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Ogden's gang injunction may be to blame for a new problem law enforcement is facing while trying to interact with gang members. Pre-injunction, gang members would outwardly admit involvement with their gang. Now, officials say, they deny any association, which is causing more work for officers.

The injunction, which was put into place in September 2010, prevents Ogden Trece gang members from associating within the city, sets a curfew and prohibits them from carrying guns and graffiti tools in public.

A three-day hearing was held earlier this month to decide whether the injunction, which has so far been deemed preliminary, will become a permanent action within the city. Second District Judge Ernie Jones has yet to rule on the case, with a decision likely at least a week away. Ogden Police Lt. Scott Conley said officers have recently seen members denying gang affiliation or trying to hide their involvement.

"Prior to the injunction going into place, individuals were proud to admit their standing or affiliation in local gangs," Conley said. "Since the injunction ... we are finding that individuals are not so vocal about their involvement. In fact, they have become somewhat evasive."

This evasiveness is problematic for gang unit officers, who have had to use alternative methods to identify whether a suspect is a gang member, Conley said.

When someone doesn't admit they are a member of a gang, officers use a list of criteria that indicates gang involvement. The criteria, which has been approved by the city, includes the use of gang hand signs, identification as a gang member by a parent or confidential informant, committing a crime with other gang members, physical evidence such as photographs that identify them as gang members or gang-related tattoos.

Even tattoos on local gang members are getting more and more difficult to easily identify, Conley said. Rather than inking "13," the number that represents the Treces, plainly on their bodies, they have chosen more cryptic images, such as a clock with hands on the one and three, or a staircase with 13 stairs.

"We are having to increase our knowledge, and look at them even more closely," Conley said. He said other gangs in Ogden also have moved to lower-key representation due to the injunction."It's kind of become a mind set of the entire gang-involved community," he said.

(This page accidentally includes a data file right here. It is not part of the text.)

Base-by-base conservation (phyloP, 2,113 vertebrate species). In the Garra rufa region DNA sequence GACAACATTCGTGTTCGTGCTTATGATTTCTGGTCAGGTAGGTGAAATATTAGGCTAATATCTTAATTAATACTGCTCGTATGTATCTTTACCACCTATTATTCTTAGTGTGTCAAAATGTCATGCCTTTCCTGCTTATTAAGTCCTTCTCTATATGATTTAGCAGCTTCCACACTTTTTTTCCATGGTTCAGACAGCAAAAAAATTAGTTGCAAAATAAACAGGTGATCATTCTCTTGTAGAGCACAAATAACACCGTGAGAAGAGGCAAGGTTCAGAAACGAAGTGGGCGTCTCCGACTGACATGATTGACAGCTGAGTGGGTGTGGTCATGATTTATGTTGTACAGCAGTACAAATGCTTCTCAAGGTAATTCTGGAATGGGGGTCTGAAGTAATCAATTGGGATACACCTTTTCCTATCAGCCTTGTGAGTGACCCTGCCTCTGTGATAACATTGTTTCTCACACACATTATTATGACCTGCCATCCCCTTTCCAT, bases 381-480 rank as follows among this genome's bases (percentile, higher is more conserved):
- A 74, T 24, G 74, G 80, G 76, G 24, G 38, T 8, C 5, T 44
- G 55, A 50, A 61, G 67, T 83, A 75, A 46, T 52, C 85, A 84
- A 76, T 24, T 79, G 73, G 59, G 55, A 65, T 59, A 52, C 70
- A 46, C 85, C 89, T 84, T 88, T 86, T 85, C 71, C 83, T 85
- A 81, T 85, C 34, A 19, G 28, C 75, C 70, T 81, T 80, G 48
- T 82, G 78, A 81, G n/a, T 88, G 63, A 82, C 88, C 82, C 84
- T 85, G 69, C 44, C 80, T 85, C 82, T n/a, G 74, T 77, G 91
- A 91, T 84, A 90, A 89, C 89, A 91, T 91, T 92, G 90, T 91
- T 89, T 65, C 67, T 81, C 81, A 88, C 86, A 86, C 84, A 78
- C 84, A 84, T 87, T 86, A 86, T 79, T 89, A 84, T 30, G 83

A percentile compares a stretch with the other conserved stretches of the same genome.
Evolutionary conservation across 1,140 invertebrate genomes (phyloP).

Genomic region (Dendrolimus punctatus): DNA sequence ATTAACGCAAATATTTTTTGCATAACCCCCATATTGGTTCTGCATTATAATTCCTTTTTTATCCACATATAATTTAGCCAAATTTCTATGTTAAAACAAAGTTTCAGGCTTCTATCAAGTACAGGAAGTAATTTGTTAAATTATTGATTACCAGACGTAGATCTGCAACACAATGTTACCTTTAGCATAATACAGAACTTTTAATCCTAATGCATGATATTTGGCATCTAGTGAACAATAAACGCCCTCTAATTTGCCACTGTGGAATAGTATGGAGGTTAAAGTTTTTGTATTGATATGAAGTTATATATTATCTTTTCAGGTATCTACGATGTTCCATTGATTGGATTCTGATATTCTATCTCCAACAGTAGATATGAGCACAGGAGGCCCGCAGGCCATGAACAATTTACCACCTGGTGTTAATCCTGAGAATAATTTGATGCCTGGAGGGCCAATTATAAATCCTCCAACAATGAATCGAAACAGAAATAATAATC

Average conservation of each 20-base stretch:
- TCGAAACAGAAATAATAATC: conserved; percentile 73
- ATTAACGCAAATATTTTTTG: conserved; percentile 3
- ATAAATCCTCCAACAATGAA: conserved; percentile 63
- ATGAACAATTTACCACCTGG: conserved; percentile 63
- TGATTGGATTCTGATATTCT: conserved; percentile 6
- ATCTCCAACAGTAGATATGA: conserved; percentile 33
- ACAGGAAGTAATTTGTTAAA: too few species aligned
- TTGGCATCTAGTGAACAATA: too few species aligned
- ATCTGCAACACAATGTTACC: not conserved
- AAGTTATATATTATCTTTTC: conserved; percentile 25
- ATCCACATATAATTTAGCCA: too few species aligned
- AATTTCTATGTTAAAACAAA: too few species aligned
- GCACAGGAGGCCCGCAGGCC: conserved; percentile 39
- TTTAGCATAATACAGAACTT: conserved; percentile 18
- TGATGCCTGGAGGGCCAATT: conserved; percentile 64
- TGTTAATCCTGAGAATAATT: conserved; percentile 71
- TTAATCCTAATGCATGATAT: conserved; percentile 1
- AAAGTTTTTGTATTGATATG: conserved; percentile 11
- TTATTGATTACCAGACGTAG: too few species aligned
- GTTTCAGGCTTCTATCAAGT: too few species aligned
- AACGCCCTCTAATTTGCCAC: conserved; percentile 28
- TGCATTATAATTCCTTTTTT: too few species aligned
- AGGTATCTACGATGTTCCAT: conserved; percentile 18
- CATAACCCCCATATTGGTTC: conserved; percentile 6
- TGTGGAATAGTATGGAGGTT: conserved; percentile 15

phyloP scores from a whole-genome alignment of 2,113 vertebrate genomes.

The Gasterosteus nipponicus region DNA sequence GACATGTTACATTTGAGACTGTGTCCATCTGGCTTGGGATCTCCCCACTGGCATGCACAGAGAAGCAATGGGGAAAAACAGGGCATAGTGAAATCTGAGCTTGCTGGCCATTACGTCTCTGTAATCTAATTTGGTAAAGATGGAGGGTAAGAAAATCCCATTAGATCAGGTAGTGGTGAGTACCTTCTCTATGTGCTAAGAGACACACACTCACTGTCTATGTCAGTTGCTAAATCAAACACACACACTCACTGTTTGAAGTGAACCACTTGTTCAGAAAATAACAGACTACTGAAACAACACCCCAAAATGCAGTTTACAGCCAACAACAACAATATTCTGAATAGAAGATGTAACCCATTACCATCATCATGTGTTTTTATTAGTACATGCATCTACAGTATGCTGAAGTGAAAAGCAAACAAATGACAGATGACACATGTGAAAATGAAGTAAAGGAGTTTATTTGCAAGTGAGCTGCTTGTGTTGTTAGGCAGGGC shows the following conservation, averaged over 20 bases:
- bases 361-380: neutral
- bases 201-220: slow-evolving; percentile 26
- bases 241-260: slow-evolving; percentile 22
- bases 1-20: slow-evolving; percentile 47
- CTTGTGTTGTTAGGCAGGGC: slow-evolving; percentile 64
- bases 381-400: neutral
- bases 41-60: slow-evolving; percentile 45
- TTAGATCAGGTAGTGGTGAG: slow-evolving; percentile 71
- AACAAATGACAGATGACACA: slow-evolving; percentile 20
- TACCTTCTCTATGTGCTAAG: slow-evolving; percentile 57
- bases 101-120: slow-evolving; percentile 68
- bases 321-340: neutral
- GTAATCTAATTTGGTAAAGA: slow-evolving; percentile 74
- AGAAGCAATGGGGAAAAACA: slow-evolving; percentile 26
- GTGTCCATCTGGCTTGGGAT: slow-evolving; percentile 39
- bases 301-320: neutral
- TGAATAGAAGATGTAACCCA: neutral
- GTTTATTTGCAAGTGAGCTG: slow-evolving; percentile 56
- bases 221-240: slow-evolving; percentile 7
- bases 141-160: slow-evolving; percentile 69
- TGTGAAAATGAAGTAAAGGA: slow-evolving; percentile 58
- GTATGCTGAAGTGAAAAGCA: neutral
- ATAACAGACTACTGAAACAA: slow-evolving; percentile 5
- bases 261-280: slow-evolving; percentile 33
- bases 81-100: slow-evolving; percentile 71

Hiding their gang affiliations doesn't seem to be tied to whether the individuals have or have not been served with the injunction, Conley said.

Michael Studebaker, an Ogden attorney who represents someone who claims he was wrongly served with the injunction, said he considers the criteria used by police to identify gang members problematic.

"The criteria is nuts," Studebaker said. "I could wear a number 13 Jazz jersey and something else, and that could qualify me."

He said he knows there are others besides his client who have been misidentified by police as gang members. He is working on the defense team for the Ogden Treces to overturn the injunction, calling it unconstitutional.

The hesitation to admit gang involvement also has had a ripple effect on the multi-agency CROSS program, which stands for Community, Re-entry, Opportunity, Social, Suppression. The court-ordered program works with youth in the community to help them get away from gang life.

Problem is, the juveniles won't admit they're in a gang, forcing authorities to prove the youth's gang involvement through the same criteria used for adults.

Conley said juveniles can also be served with the gang injunction, but it is usually given to a parent or guardian. He said that the hesitancy to admit gang ties has not cut off all clientele from the program but has slowed the intake process, as it has taken longer for the police to verify the youth's gang behaviors.

Twitter: @jm_miller —

How gang members are defined in Ogden

The city defines gang members by considering eight criteria. If a person meets two of the criteria, he or she can be documented as a gang member. If the person meets one of the criteria, he or she can be documented as a gang associate. The criteria are:

1. The suspect admits his gang membership; OR

2. Whether in custody or not, a person may also be documented as a gang member if two of the following criteria are met:

a. The suspect has been arrested in the commission of a crime where the criminal associates are documented gang members;

b. The suspect has been identified as a gang member through the use of a reliable confidential informant, parent or guardian of the suspect, or other documented gang members;

c. The suspect has known and identifiable gang tattoos;

d. The suspect wears clothing that can be identified as gang specific, either in the clothing itself or the manner in which the clothing is being worn;

e. The suspect engages in hand signs and/or uses speech and specific language that is typical of certain gangs and gang sets;

f. The suspect was found in the company of known gang members three or more times;

g. The suspect has a known moniker that other persons or gang members identify him with;

h. The suspect has been identified through other physical evidence or source proving their associations with known gang members (i.e., photographs, writings, recordings, documents, graffiti, social and electronic media, etc.).

Source: Ogden Police Department

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